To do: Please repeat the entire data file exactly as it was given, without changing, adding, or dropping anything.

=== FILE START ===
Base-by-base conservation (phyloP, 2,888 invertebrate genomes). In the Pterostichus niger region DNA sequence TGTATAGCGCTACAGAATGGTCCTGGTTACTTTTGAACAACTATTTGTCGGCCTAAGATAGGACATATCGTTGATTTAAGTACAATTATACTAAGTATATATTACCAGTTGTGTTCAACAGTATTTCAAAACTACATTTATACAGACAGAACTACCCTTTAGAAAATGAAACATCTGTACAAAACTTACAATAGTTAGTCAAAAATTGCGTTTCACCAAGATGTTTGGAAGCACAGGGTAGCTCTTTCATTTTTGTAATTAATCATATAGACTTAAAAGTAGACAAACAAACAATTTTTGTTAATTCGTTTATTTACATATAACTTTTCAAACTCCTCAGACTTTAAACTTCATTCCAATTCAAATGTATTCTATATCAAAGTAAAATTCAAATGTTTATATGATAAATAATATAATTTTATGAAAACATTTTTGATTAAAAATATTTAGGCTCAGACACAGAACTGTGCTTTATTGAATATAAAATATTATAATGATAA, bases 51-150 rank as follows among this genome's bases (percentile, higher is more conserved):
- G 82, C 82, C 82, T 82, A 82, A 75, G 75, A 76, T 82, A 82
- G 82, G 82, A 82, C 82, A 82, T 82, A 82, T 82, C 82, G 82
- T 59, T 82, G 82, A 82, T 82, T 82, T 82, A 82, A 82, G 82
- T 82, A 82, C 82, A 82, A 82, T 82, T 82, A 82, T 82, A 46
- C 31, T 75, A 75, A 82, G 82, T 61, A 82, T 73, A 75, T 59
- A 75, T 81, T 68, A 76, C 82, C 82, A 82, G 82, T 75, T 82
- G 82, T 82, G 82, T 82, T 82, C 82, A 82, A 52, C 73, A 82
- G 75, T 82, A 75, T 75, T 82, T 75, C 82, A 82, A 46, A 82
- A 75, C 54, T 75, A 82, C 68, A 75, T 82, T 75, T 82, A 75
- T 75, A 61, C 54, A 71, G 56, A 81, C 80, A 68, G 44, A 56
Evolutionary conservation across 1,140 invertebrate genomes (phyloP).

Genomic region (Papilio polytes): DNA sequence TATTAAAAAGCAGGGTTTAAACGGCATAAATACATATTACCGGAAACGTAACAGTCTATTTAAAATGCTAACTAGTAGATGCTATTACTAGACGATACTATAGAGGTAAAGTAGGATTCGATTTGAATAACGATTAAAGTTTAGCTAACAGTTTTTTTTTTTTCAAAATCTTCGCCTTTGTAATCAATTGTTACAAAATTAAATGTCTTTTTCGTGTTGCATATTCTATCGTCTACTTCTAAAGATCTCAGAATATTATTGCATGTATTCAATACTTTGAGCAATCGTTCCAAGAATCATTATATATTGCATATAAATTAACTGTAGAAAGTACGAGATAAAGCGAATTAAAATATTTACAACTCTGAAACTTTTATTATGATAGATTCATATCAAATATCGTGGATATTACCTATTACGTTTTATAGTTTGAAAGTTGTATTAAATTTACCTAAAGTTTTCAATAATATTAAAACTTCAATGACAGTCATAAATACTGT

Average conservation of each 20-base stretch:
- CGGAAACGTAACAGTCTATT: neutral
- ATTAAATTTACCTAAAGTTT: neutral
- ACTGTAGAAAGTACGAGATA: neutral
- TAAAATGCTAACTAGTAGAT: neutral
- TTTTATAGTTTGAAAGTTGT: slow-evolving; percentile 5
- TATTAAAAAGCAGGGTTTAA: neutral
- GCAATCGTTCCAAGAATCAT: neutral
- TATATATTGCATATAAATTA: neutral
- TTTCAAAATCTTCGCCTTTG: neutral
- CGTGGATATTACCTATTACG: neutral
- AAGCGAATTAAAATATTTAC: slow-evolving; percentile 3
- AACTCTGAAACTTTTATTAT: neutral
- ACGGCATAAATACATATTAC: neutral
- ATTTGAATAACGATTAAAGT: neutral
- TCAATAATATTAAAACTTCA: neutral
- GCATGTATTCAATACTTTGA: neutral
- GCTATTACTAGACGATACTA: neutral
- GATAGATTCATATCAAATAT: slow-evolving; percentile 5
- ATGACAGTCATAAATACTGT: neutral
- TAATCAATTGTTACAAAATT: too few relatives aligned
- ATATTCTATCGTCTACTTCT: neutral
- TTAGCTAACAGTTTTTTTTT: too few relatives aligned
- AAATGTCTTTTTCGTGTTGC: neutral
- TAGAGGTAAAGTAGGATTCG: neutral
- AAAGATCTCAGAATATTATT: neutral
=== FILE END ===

Base-by-base conservation (phyloP, 2,888 invertebrate genomes). In the Pterostichus niger region DNA sequence TGTATAGCGCTACAGAATGGTCCTGGTTACTTTTGAACAACTATTTGTCGGCCTAAGATAGGACATATCGTTGATTTAAGTACAATTATACTAAGTATATATTACCAGTTGTGTTCAACAGTATTTCAAAACTACATTTATACAGACAGAACTACCCTTTAGAAAATGAAACATCTGTACAAAACTTACAATAGTTAGTCAAAAATTGCGTTTCACCAAGATGTTTGGAAGCACAGGGTAGCTCTTTCATTTTTGTAATTAATCATATAGACTTAAAAGTAGACAAACAAACAATTTTTGTTAATTCGTTTATTTACATATAACTTTTCAAACTCCTCAGACTTTAAACTTCATTCCAATTCAAATGTATTCTATATCAAAGTAAAATTCAAATGTTTATATGATAAATAATATAATTTTATGAAAACATTTTTGATTAAAAATATTTAGGCTCAGACACAGAACTGTGCTTTATTGAATATAAAATATTATAATGATAA, bases 51-150 rank as follows among this genome's bases (percentile, higher is more conserved):
- G 82, C 82, C 82, T 82, A 82, A 75, G 75, A 76, T 82, A 82
- G 82, G 82, A 82, C 82, A 82, T 82, A 82, T 82, C 82, G 82
- T 59, T 82, G 82, A 82, T 82, T 82, T 82, A 82, A 82, G 82
- T 82, A 82, C 82, A 82, A 82, T 82, T 82, A 82, T 82, A 46
- C 31, T 75, A 75, A 82, G 82, T 61, A 82, T 73, A 75, T 59
- A 75, T 81, T 68, A 76, C 82, C 82, A 82, G 82, T 75, T 82
- G 82, T 82, G 82, T 82, T 82, C 82, A 82, A 52, C 73, A 82
- G 75, T 82, A 75, T 75, T 82, T 75, C 82, A 82, A 46, A 82
- A 75, C 54, T 75, A 82, C 68, A 75, T 82, T 75, T 82, A 75
- T 75, A 61, C 54, A 71, G 56, A 81, C 80, A 68, G 44, A 56
Evolutionary conservation across 1,140 invertebrate genomes (phyloP).

Genomic region (Papilio polytes): DNA sequence TATTAAAAAGCAGGGTTTAAACGGCATAAATACATATTACCGGAAACGTAACAGTCTATTTAAAATGCTAACTAGTAGATGCTATTACTAGACGATACTATAGAGGTAAAGTAGGATTCGATTTGAATAACGATTAAAGTTTAGCTAACAGTTTTTTTTTTTTCAAAATCTTCGCCTTTGTAATCAATTGTTACAAAATTAAATGTCTTTTTCGTGTTGCATATTCTATCGTCTACTTCTAAAGATCTCAGAATATTATTGCATGTATTCAATACTTTGAGCAATCGTTCCAAGAATCATTATATATTGCATATAAATTAACTGTAGAAAGTACGAGATAAAGCGAATTAAAATATTTACAACTCTGAAACTTTTATTATGATAGATTCATATCAAATATCGTGGATATTACCTATTACGTTTTATAGTTTGAAAGTTGTATTAAATTTACCTAAAGTTTTCAATAATATTAAAACTTCAATGACAGTCATAAATACTGT

Average conservation of each 20-base stretch:
- CGGAAACGTAACAGTCTATT: neutral
- ATTAAATTTACCTAAAGTTT: neutral
- ACTGTAGAAAGTACGAGATA: neutral
- TAAAATGCTAACTAGTAGAT: neutral
- TTTTATAGTTTGAAAGTTGT: slow-evolving; percentile 5
- TATTAAAAAGCAGGGTTTAA: neutral
- GCAATCGTTCCAAGAATCAT: neutral
- TATATATTGCATATAAATTA: neutral
- TTTCAAAATCTTCGCCTTTG: neutral
- CGTGGATATTACCTATTACG: neutral
- AAGCGAATTAAAATATTTAC: slow-evolving; percentile 3
- AACTCTGAAACTTTTATTAT: neutral
- ACGGCATAAATACATATTAC: neutral
- ATTTGAATAACGATTAAAGT: neutral
- TCAATAATATTAAAACTTCA: neutral
- GCATGTATTCAATACTTTGA: neutral
- GCTATTACTAGACGATACTA: neutral
- GATAGATTCATATCAAATAT: slow-evolving; percentile 5
- ATGACAGTCATAAATACTGT: neutral
- TAATCAATTGTTACAAAATT: too few relatives aligned
- ATATTCTATCGTCTACTTCT: neutral
- TTAGCTAACAGTTTTTTTTT: too few relatives aligned
- AAATGTCTTTTTCGTGTTGC: neutral
- TAGAGGTAAAGTAGGATTCG: neutral
- AAAGATCTCAGAATATTATT: neutral